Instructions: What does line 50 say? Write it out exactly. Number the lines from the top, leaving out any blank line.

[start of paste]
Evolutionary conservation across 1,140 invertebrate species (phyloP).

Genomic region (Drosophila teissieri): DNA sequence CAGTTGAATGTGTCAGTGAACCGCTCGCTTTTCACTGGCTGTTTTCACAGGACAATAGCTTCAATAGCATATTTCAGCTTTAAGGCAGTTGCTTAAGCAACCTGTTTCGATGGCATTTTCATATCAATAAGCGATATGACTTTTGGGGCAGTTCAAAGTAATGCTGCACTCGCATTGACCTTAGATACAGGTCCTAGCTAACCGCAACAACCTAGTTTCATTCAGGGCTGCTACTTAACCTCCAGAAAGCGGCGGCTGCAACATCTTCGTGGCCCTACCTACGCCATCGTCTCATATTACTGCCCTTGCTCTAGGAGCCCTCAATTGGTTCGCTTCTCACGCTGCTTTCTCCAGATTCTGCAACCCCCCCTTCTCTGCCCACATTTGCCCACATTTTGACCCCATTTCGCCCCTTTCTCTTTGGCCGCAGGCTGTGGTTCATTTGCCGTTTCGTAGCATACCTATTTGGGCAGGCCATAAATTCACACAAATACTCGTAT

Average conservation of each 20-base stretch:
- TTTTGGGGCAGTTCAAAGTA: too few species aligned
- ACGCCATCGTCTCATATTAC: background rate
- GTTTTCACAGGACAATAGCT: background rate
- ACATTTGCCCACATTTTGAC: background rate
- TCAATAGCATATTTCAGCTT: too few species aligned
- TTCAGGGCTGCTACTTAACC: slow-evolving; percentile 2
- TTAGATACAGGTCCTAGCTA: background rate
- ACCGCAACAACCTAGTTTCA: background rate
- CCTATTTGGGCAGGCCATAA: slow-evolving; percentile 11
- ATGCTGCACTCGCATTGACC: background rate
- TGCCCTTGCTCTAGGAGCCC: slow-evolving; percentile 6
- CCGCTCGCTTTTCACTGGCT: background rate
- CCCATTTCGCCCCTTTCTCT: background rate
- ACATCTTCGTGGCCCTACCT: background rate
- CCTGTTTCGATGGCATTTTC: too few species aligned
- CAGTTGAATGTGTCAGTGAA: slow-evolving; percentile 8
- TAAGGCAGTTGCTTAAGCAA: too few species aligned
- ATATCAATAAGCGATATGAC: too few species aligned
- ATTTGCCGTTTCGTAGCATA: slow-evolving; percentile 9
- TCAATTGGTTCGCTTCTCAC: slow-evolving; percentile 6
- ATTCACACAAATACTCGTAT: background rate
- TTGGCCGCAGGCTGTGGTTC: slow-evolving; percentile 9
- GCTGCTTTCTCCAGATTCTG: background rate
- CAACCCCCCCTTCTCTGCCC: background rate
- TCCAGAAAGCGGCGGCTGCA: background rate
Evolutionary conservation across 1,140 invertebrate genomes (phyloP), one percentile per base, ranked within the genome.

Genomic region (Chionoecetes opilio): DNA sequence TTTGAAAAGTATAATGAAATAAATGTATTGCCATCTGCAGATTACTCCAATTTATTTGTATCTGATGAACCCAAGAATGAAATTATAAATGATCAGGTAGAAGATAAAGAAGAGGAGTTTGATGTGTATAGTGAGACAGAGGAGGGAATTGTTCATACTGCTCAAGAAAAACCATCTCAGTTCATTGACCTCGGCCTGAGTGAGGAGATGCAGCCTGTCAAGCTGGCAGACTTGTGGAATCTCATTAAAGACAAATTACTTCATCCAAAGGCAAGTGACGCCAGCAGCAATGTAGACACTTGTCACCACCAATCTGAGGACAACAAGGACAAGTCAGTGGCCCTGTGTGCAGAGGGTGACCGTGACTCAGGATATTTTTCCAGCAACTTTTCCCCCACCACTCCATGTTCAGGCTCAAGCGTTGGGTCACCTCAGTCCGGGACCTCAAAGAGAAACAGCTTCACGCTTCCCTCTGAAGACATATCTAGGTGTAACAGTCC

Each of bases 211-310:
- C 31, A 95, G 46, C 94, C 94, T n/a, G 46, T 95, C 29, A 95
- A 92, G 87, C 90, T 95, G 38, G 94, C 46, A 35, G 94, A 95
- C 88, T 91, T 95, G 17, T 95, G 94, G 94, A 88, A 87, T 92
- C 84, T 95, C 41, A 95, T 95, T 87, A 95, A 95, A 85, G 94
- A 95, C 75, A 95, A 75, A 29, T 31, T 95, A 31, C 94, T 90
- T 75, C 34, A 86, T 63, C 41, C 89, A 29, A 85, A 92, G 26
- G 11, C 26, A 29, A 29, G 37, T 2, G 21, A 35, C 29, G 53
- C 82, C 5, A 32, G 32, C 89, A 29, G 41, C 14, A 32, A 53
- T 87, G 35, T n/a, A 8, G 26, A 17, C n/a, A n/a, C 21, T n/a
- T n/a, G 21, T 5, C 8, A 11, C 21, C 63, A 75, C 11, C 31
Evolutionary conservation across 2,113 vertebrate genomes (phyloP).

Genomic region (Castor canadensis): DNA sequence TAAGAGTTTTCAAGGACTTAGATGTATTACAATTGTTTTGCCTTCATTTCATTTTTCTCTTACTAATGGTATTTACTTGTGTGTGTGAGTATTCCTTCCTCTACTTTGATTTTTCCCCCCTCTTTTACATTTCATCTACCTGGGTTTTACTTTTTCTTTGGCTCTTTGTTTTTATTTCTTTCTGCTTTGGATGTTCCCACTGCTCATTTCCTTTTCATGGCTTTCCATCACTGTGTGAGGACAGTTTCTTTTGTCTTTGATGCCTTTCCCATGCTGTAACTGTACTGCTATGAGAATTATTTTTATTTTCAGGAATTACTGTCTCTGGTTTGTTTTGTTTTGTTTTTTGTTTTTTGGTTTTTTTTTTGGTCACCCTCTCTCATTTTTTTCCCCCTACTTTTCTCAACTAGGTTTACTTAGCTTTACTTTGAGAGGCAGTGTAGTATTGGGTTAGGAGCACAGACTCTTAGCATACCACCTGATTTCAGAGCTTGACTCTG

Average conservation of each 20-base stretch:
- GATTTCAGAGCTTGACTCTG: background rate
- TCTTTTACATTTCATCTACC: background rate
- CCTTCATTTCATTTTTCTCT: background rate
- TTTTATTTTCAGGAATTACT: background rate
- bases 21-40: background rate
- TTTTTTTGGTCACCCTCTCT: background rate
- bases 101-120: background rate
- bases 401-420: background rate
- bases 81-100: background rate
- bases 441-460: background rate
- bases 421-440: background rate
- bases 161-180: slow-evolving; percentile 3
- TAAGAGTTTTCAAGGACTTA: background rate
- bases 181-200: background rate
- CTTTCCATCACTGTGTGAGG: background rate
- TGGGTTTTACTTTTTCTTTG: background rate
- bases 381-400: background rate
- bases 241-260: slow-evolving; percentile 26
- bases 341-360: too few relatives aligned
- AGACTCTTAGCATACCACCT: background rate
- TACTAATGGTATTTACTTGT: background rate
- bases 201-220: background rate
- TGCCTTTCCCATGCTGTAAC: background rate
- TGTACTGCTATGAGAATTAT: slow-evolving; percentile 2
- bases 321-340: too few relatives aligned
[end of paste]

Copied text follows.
- TTTTTTTGGTCACCCTCTCT: background rate